I may not have thought that I was enough of a reason to live for when I started this process, but I quickly found out that a lot of people care about me and want good things for me.  I am constantly amazed and overwhelmed by the outpouring of support and love.  They think I am enough.  And that’s good enough for me.

Old Habits Die Hard

Sometimes, living with change is hard.  I have had a great run with the changes that I have made in my life.  I am very happy with how I look, how I feel, and the weight that I have lost.  Sometimes, though it is really hard to to keep old behaviors at bay.

kermmy

One of my World of Warcraft characters.

Recently, I have been fighting the urge to game.  Omg I loved World of Warcraft when I was heavy into the gaming scene.  I have been thinking about WoW a lot recently.  I loved the Wrath of the Lich King expansion.  That’s when I played the most and was at the top of my game, so to speak.  I did every raid, every pvp (player vs. player) battleground.  I was the second ranked alliance restoration shaman (healer) on my realm.  My guild was the second alliance guild to down the Lich King (end game raid boss).  I had several twinks (low-level, overly geared characters made just for pvp).  I was on the game day and night, sick or well.    I was obsessed.

My obsessive problems were not limited to gaming either.  I think my gaming addiction was simply one of my addictions.  Obviously, my other addiction was food.

The gastric by-pass certainly helped me control my food addiction.  And managing one addiction helped me let go of another.

I am worried though.  When I start thinking about gaming, I wonder if I am starting to fall back on my old ways.

One of my gamer friends from the WoW days now plays Guild Wars 2.  I did go out and buy the game back in January.  I created a character and played a bit.  Sometimes, when this friend contacts me, I would log on and run through the game with him a bit.  But playing GW2 made me realize that I really have no desire to game.  Thus, I think my character is still level 5 and probably still standing in the middle of the field where I left her.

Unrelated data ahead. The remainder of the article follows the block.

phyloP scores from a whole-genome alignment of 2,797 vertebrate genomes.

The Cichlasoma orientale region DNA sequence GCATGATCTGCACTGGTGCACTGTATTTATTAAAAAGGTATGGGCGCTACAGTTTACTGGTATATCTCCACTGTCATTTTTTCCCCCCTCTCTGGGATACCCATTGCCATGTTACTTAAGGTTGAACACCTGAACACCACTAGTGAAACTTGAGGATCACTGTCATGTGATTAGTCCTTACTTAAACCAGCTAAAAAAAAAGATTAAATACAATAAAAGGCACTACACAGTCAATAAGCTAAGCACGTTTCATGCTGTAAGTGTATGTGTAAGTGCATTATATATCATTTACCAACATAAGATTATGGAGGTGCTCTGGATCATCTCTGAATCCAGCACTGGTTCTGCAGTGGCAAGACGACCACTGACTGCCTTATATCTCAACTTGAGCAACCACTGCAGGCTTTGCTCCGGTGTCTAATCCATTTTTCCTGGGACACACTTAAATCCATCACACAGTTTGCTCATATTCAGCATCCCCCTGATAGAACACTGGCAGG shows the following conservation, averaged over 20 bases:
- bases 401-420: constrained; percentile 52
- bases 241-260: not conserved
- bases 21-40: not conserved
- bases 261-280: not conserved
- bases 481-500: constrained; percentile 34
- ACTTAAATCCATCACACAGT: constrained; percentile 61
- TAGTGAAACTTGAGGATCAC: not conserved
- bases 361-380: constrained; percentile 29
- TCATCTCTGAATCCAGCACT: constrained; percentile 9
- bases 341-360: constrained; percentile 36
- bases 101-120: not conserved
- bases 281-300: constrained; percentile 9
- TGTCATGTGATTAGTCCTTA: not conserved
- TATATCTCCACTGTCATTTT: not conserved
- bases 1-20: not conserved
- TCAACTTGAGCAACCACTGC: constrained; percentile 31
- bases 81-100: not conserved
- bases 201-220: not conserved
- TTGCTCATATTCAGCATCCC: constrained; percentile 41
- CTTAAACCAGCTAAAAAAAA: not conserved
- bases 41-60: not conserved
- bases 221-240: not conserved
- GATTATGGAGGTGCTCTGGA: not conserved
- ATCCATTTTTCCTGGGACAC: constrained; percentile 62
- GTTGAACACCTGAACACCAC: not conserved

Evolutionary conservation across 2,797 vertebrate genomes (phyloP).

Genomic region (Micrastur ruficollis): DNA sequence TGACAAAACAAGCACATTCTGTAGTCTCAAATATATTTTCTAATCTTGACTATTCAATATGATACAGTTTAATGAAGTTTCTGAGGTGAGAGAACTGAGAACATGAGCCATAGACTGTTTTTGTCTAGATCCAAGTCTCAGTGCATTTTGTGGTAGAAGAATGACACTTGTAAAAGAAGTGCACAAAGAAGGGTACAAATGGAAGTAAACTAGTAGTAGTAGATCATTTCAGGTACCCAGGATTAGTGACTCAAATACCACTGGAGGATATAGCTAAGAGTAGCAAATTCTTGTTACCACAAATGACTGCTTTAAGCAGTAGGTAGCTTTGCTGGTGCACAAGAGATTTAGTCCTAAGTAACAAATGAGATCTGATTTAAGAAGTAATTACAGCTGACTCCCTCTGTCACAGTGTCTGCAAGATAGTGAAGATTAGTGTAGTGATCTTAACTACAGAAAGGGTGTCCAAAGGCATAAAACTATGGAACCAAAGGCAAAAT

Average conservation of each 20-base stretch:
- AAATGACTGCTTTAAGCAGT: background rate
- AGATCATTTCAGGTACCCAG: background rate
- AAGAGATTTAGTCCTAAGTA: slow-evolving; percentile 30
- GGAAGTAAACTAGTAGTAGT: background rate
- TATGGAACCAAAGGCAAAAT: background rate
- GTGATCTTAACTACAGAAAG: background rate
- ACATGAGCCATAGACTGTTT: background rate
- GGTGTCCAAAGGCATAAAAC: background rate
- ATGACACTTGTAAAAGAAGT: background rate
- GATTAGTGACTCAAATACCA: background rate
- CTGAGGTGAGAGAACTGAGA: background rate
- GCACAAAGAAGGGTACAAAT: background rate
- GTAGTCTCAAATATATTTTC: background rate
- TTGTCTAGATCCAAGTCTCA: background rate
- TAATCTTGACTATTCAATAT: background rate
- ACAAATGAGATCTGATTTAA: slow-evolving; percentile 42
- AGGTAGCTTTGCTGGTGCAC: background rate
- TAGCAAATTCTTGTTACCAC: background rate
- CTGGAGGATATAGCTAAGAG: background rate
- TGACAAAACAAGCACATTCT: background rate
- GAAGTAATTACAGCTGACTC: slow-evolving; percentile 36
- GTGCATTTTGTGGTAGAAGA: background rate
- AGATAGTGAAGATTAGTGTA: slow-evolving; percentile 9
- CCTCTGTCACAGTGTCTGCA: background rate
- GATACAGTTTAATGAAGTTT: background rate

Last night he sent me messages on Skype trying to get me to log on.  I was tempted.  I miss my gamer friends.  We had fun together running around killing imaginary crap or instigating world pvp battles.  The problem is, this particular friend just does not get what it is I have been through trying to manage all of my addictions.  I haven’t really take the time to explain it to him, but he does have access to my blog and could read it, but doesn’t.  Not that I don’t think he would understand, I think that he would.  I am just afraid that I would fall back into the same trap and end up right back where I was.

I think that is one of my biggest fears since the surgery, backsliding.  I have worked so hard to get where I am and I still have a little way to go before I reach my goal weight.  I am so happy with the changes that I have made.  I feel good.  I look better than I have in years.  But I’m terrified of ending up right back where I was.

It is possible to regain all of the weight lost even after a gastric by-pass surgery as extreme as mine.  I would hate to go through all of this pain, expense, suffering, and sacrifice just to regain the weight and be just as sick as before.  I think that is why I just cannot bring myself to jump back into the gaming world.  I am afraid that if I start gaming again, the whole new life I have built for myself will collapse.

Maybe one day, I will be able to play video games and have them  be a part of the healthy new lifestyle I have created for myself, but not yet.  The pain of the past is still too close and the fear of failure to too near.